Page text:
Arab and Muslim Civil Rights Issues in the Chicago Metropolitan Area Post-September 11
The Illinois Advisory Committee to the U.S. Commission on Civil Rights conducted a two-day community forum in Chicago in response to concerns Committee members had regarding testimony heard at a briefing held March 29, 2002. A community forum is an activity of a State Advisory Committee designed to elicit opinions and perspectives about civil rights matters in a local area. This report intends to be a useful gauge to monitor the attitudes and conditions regarding the Arab and Muslim communities in the Chicago metropolitan area.
In the two-day community forum held June 17–18, 2002, the Illinois Advisory Committee observed the following:
It is currently difficult to ascertain the number of Arabs and Muslims in the Chicago metropolitan area because the U.S. Census Bureau does not formally track these groups in its official census.
It is also difficult to track changes in hate crimes directed against Arab Americans or Muslims or against those who have come from Arab countries because, in the past, crime record keeping, whether dealing with victims of hate crimes or otherwise, has not attempted to separate out Arab Americans or Muslims or those of Arab nationality. At least for the foreseeable future, that kind of categorization in record keeping would appear to be useful in order to track changes in discrimination and in the incidence of hate crimes affecting these communities.
Nevertheless, data that have been released by government agencies and community groups reveal that hate crimes against Arabs, Muslims, and those perceived to be Arab or Muslim have increased dramatically since September 11, 2001, in the Chicago metropolitan area.
Governmental action taken in advance of potential outbreaks of hate crimes can help mitigate the harm these crimes perpetrate on communities. These actions include identifying high-risk communities and areas as well as fostering strong relationships between communities and government officials.
Government officials in the Chicago region, including but not limited to the mayor, U.S. attorney, FBI special agent in charge, INS regional director, Cook County state’s attorney, and superintendent of police, should be recognized for their outreach to the Arab, Muslim, and Sikh communities. Numerous conferences, community forums, and informal discussions have taken place between these officials and community leaders. Press conferences have also been held to warn potential perpetrators of hate crimes that such actions would not be tolerated. The Committee commends the efforts of these officials and the community leaders. Further and deeper outreach will need to continue.
The number of cases of alleged discrimination in the workplace, at school, in housing, and at airports since September 11 is alarming and indicative of wide-reaching societal bias, or at least misunderstanding, of the Arab and Muslim communities. The Committee does not deem racial or ethnic profiling by any sector of society to be justified.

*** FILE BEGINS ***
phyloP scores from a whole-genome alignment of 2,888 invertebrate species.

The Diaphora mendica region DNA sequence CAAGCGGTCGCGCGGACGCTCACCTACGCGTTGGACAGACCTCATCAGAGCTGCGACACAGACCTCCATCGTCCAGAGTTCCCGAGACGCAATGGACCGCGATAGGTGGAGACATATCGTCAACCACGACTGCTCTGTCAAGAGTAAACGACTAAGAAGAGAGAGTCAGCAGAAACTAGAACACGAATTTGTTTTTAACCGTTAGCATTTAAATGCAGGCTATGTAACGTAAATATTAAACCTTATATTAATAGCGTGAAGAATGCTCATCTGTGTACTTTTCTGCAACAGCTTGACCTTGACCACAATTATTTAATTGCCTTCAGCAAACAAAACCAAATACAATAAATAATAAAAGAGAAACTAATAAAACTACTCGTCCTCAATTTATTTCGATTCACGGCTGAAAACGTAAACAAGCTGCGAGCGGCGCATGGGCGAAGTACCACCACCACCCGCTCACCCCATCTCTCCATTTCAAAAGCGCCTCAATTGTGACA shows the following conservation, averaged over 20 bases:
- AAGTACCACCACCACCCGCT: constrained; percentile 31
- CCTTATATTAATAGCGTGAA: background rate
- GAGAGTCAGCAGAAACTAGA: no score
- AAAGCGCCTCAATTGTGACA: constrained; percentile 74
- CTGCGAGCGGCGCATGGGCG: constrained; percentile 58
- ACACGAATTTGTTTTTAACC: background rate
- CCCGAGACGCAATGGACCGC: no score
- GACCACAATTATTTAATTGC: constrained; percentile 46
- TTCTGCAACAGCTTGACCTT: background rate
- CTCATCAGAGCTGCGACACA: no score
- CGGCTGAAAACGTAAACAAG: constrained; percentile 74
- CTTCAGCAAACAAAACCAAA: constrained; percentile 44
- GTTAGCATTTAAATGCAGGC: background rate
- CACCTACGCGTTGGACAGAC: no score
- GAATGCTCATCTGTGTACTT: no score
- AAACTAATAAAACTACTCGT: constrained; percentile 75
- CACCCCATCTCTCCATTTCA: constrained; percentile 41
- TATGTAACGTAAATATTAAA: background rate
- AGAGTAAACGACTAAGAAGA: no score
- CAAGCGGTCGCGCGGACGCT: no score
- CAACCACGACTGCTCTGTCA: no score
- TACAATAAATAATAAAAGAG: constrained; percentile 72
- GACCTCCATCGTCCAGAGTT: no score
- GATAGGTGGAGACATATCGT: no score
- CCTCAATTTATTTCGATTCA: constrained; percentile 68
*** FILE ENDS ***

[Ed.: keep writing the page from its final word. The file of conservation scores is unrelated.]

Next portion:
Arab and Muslim community leaders clearly expressed concern about government policies. Despite the increase in hate crimes against their community members, most leaders who testified to the Committee were far more disturbed by the government’s national interview project of young Arab and Muslim men, the use of secret evidence, and the closure of Islamic charities. Many spokespeople for the Arab and Muslim communities saw these actions as profiling their communities and not as effective policing measures.
The interviews of young, male Arabs in the aftermath of September 11 were largely viewed by the community as adversarial and, therefore, may have lessened, or even been counter-functional, to the government’s desired effect of obtaining information about possible terrorist activities in the country.
The Illinois Advisory Committee and the general public cannot evaluate the veracity of claims regarding Muslim and Arab detainees and deportees, as well as some claims regarding Islamic charities, since September 11 without further disclosure by the government.
In regard to secret detention as a law enforcement practice, both the local U.S. attorney and the INS regional director made it clear that they themselves were not involved in secret detention, and apparently saw no need for it in their circumstances. However, they could not state that their superiors were not practicing such procedures. As the U.S. attorney pointed out, there may be circumstances in which a detainee may not wish public disclosure of his or her detainment, and protection of that wish is appropriate. But in the absence of such, detainment must not be kept secret.